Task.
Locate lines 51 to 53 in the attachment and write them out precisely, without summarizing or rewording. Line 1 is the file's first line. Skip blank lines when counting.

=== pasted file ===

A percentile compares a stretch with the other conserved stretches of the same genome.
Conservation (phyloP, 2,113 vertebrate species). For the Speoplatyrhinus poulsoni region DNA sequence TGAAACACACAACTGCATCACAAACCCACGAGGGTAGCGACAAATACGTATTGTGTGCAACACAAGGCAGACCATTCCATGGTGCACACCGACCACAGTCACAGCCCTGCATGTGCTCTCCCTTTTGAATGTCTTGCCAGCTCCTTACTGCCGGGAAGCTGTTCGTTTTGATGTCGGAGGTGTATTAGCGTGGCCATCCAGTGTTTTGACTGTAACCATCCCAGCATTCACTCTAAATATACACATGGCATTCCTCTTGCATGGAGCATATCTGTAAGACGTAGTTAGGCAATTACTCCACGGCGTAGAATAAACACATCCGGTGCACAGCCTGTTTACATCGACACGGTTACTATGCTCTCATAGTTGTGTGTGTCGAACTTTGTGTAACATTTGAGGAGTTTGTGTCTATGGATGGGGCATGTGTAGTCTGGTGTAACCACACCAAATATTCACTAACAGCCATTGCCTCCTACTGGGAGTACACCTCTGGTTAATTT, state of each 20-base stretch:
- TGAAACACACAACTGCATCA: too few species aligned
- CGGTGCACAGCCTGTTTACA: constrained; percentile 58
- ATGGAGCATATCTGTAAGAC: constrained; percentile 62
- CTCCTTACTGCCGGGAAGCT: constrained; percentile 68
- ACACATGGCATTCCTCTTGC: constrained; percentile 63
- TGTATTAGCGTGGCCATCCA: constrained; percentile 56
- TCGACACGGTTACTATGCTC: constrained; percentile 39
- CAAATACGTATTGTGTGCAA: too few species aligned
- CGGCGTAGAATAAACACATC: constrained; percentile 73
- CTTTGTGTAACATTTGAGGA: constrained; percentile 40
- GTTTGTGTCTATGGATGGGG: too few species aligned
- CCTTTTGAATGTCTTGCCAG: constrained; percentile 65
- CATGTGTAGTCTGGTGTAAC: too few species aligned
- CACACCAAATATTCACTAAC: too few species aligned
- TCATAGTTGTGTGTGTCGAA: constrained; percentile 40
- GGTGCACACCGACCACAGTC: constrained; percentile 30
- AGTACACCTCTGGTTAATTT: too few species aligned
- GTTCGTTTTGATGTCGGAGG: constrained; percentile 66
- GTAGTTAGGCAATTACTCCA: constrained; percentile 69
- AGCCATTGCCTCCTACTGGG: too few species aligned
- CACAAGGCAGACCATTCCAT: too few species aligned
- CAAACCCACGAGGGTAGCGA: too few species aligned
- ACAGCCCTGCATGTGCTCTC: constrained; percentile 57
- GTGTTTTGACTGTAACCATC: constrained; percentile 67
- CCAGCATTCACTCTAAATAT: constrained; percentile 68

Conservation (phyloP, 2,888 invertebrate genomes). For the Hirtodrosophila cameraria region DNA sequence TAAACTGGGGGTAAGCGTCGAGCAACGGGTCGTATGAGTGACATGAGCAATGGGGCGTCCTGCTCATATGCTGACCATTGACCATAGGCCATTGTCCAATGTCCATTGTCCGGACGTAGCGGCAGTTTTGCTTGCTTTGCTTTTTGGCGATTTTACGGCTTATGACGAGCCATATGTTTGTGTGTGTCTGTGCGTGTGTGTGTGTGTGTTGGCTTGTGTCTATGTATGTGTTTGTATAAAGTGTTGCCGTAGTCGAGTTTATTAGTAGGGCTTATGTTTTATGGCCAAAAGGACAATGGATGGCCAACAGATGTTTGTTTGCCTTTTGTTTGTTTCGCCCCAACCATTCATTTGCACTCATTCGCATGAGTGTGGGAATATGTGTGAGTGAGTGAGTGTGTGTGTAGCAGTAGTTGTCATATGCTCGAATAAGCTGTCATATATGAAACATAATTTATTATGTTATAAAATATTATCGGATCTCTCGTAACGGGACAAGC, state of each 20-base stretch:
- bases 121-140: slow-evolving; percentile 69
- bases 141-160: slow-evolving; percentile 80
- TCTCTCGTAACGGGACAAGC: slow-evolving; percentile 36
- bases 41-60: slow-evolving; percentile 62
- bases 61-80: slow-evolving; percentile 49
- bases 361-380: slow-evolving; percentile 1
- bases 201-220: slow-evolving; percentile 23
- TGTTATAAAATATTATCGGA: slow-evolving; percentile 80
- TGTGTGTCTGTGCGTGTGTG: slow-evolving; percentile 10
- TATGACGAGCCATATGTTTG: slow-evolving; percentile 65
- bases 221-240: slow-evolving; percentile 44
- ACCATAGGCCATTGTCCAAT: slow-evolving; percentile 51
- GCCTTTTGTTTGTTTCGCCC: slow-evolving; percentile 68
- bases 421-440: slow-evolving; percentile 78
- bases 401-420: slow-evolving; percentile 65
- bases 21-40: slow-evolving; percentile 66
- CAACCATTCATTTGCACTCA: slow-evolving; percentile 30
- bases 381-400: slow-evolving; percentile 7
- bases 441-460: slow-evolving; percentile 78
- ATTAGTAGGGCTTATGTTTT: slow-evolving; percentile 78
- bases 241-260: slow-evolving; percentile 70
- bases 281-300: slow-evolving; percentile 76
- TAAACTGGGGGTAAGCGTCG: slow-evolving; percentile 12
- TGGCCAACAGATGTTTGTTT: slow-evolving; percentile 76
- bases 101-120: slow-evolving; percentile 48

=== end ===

- TAAACTGGGGGTAAGCGTCG: slow-evolving; percentile 12
- TGGCCAACAGATGTTTGTTT: slow-evolving; percentile 76
- bases 101-120: slow-evolving; percentile 48